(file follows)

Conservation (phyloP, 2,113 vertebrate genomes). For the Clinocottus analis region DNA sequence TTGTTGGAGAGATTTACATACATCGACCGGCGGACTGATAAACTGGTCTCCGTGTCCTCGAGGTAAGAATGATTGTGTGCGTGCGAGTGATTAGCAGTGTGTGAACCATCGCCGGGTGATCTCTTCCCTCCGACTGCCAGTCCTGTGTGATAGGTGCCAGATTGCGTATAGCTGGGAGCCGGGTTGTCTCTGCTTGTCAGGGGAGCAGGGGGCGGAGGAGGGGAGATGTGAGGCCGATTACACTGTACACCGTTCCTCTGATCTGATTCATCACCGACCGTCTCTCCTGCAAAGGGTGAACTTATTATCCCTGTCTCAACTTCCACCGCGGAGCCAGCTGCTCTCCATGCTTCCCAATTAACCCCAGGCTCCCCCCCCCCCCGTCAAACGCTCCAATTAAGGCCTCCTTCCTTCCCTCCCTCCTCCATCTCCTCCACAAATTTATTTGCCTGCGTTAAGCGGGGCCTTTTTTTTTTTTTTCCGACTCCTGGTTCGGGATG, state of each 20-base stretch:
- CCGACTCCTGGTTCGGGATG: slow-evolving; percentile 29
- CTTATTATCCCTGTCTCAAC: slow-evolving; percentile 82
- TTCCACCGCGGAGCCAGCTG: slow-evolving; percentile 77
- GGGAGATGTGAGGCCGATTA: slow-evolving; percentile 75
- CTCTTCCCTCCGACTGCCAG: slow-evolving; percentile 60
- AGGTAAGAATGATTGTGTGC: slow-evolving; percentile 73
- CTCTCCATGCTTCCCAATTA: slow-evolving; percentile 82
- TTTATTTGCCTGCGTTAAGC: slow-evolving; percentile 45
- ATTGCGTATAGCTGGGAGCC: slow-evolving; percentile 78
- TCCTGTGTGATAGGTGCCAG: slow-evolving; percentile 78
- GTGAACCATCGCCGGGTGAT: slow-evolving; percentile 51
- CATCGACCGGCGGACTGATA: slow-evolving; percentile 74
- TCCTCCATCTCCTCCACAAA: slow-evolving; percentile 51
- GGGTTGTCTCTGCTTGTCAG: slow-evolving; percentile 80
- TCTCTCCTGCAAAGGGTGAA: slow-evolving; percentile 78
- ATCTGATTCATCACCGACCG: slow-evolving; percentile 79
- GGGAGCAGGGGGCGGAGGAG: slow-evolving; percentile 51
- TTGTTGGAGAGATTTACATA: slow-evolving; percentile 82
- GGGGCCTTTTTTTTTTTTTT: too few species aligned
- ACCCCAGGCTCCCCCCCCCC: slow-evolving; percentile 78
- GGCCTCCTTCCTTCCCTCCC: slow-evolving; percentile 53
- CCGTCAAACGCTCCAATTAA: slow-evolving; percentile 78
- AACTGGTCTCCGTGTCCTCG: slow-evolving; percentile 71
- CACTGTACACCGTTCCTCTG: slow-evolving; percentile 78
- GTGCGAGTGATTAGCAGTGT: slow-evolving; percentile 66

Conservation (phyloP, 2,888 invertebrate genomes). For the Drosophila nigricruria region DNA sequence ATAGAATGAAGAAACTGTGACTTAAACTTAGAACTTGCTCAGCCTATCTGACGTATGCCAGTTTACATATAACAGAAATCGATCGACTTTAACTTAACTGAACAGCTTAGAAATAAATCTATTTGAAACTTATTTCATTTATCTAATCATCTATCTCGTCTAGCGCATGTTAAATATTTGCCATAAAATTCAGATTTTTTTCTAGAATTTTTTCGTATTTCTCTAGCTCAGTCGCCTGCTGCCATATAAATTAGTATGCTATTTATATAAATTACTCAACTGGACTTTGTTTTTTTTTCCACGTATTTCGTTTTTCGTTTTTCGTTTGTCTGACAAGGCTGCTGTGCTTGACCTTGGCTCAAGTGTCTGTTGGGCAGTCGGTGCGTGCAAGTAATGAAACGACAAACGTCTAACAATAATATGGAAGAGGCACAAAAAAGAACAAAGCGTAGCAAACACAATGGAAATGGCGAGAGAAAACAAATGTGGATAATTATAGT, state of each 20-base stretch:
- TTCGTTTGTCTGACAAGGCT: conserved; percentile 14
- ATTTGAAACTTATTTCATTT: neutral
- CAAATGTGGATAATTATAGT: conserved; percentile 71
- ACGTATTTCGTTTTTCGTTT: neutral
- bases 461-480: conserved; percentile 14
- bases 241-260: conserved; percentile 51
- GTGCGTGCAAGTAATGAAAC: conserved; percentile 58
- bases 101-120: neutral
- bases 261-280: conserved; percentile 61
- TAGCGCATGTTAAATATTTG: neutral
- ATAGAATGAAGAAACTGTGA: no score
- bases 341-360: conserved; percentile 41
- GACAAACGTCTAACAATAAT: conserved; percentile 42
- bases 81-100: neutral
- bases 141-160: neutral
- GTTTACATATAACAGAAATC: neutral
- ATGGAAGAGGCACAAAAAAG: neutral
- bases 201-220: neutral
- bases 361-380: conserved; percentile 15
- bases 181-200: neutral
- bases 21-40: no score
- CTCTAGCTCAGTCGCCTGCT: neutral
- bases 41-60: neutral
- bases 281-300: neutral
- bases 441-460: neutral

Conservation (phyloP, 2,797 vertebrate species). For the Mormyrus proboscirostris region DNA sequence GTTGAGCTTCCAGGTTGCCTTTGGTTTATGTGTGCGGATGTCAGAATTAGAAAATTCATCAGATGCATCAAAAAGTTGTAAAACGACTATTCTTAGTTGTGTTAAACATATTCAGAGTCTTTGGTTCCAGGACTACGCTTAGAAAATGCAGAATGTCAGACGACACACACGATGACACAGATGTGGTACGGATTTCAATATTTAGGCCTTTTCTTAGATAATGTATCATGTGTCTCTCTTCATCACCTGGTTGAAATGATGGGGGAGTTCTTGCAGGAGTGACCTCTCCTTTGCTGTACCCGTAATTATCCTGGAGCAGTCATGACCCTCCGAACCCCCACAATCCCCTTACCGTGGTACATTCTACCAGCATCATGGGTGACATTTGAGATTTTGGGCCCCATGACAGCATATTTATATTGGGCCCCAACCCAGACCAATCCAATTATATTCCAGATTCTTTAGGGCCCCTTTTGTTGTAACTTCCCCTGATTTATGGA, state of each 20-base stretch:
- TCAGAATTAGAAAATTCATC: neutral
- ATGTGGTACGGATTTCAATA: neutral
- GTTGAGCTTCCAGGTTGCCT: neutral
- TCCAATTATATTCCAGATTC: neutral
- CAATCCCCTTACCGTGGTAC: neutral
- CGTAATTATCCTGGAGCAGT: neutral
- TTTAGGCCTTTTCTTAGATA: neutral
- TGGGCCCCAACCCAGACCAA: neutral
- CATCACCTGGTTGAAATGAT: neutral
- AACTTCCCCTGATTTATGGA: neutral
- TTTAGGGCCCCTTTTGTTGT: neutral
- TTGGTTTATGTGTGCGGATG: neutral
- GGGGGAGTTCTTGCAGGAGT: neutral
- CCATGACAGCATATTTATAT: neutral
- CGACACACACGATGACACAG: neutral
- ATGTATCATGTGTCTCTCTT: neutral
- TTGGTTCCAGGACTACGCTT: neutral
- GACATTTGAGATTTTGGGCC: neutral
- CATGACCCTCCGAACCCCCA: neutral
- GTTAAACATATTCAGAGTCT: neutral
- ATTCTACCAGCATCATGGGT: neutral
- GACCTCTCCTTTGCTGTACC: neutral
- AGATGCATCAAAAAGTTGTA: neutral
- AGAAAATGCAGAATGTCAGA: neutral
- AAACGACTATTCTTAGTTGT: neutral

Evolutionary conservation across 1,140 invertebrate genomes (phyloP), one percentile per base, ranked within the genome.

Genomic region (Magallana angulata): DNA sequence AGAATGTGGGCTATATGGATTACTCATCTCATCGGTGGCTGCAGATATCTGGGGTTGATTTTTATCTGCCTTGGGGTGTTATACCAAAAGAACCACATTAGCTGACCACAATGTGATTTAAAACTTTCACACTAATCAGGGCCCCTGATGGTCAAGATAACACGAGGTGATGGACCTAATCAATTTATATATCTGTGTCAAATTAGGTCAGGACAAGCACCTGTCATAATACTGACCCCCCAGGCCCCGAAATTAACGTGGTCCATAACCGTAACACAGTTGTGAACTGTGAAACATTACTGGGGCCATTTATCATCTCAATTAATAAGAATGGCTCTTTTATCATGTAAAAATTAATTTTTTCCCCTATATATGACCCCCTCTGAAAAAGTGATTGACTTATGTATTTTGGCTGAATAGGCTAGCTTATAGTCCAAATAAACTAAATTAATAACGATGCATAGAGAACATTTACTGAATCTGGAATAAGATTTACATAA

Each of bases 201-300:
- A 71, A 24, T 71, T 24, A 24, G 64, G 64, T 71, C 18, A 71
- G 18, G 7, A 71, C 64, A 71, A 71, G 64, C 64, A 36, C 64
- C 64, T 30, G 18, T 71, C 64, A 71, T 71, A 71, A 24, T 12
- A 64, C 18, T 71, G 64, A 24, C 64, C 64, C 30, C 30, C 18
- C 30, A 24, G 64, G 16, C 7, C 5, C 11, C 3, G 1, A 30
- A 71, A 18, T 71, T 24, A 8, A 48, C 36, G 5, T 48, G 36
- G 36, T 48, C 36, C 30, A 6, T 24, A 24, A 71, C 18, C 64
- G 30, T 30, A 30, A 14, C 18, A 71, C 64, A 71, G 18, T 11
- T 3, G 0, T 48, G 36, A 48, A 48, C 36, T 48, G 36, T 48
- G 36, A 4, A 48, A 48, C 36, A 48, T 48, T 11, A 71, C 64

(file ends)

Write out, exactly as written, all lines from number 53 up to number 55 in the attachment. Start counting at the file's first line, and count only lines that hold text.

Conservation (phyloP, 2,797 vertebrate species). For the Mormyrus proboscirostris region DNA sequence GTTGAGCTTCCAGGTTGCCTTTGGTTTATGTGTGCGGATGTCAGAATTAGAAAATTCATCAGATGCATCAAAAAGTTGTAAAACGACTATTCTTAGTTGTGTTAAACATATTCAGAGTCTTTGGTTCCAGGACTACGCTTAGAAAATGCAGAATGTCAGACGACACACACGATGACACAGATGTGGTACGGATTTCAATATTTAGGCCTTTTCTTAGATAATGTATCATGTGTCTCTCTTCATCACCTGGTTGAAATGATGGGGGAGTTCTTGCAGGAGTGACCTCTCCTTTGCTGTACCCGTAATTATCCTGGAGCAGTCATGACCCTCCGAACCCCCACAATCCCCTTACCGTGGTACATTCTACCAGCATCATGGGTGACATTTGAGATTTTGGGCCCCATGACAGCATATTTATATTGGGCCCCAACCCAGACCAATCCAATTATATTCCAGATTCTTTAGGGCCCCTTTTGTTGTAACTTCCCCTGATTTATGGA, state of each 20-base stretch:
- TCAGAATTAGAAAATTCATC: neutral
- ATGTGGTACGGATTTCAATA: neutral